New York Post
Clive Barnes

There is often a radical difference between a musical and its music.

Ideally, a show and its music should match up. Three current shows – "Oklahoma!," "Into the Woods" and "The Producers" – are all from different eras, but each has music that doesn’t just fit; it grooves.

Yet some musicals offer songs and lyrics that far outpace the shows themselves – and sometimes the reverse is true.

So how do you look past a crummy production to see a terrific score?

This is where the original cast CD comes in, for here is where you can take in a score naked and unadorned. And you may be surprised by how different your reaction is listening later at home.

The awesomely underrated, and now defunct, "Sweet Smell of Success" was a superior production to the inventive "Urinetown." But even I, one of "Sweet Smell’s" few defenders, was never persuaded that Marvin Hamlisch’s score outclassed "Urinetown’s" melodies.

Yet could I really know?

The point is that I couldn’t – until listening to the CD of each show, which confirmed my first impressions.

A big surprise, however, arrived with the CD for the Harry Connick Jr. musical "Thou Shalt Not." I gave the show a bad review. Later, I got a chance to listen carefully to the CD and – undistracted by what was happening on stage – I can now say that Connick’s neglected score was, to my fresh ears, the best on Broadway this season.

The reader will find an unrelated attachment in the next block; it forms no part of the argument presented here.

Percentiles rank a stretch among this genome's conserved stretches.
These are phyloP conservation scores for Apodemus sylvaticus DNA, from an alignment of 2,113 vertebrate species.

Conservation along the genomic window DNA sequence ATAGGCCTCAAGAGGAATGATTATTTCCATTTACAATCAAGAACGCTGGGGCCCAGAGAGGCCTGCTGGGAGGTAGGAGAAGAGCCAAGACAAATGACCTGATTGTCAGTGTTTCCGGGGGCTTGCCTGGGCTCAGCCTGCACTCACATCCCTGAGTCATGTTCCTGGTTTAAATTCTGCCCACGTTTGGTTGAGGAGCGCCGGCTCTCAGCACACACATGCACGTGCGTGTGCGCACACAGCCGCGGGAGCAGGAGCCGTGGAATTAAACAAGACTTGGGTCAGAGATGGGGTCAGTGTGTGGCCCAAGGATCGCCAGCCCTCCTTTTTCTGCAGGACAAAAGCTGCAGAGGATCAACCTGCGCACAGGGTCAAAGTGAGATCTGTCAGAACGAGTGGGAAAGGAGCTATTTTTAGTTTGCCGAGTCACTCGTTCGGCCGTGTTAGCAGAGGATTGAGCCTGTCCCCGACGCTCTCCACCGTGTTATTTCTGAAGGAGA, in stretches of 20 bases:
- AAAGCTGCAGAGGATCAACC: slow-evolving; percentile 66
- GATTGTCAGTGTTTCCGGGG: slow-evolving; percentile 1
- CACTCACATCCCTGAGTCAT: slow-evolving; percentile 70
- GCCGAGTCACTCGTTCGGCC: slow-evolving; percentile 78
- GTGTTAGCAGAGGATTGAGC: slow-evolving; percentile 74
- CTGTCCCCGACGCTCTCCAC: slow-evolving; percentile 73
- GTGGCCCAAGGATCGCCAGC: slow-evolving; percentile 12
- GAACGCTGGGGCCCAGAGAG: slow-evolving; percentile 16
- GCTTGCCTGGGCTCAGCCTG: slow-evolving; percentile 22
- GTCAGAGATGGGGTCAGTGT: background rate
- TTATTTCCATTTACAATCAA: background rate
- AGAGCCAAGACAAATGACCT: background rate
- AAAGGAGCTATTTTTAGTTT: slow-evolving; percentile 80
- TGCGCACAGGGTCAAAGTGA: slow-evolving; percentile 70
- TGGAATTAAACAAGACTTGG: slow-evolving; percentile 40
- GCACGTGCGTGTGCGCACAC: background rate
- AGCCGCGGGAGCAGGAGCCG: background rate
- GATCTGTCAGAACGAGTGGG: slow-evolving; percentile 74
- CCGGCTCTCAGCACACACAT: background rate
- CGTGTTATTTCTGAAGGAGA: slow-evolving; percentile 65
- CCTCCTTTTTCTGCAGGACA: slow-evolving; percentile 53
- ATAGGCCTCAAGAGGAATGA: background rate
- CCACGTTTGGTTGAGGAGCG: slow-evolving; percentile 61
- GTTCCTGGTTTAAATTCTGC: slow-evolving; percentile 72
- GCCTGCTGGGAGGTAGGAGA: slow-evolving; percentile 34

Had I heard Connick’s music three or four times on CD before seeing the show, I am pretty sure that my criticism of the show wouldn’t have been much different. However, I would have been a lot more enthusiastic about Connick’s music and lyrics, which I called "so-so."

In the case of Jason Robert Brown’s brilliant but woefully dismissed "The Last Five Years," I did have the CD, which meant I knew and appreciated the score well before seeing the tragicomic musical.

It was the most sophisticated score we’ve seen in New York in some time.

So what? you might ask. Well, a lot of people have trouble assessing a score at first – not just critics. But our job is to guide the public, to hail the best shows, and we can’t do that sufficiently without CDs.

And since so many shows stand or fall based on early reviews, the kind of favorable second opinions that come after spending more time with music might arrive too late to save a production.

What might be done?

Producers, who lay out many millions for new musicals, should consider burning a promotional CD for critics, with the understanding that the music is from a final rehearsal and not perfect studio quality.

This way, when critics write their reviews, they can be based on a fuller appreciation of the score.

But critics aren’t the only ones who might benefit from an advance listen. Certainly some musical lovers enjoy the feeling of first confronting a new score in their seats.

Others, however, would no doubt love having an early taste, maybe a melody they can hum on the way to the show and build anticipation for that big number.

Would it be economically possible to mail, say, a three-song CD sampler with the performance tickets?

When I think of the millions the show is going to spend on advertising, I believe that an advance CD for the general public, or at least a final rehearsal tape for critics, might be the best advertising possible.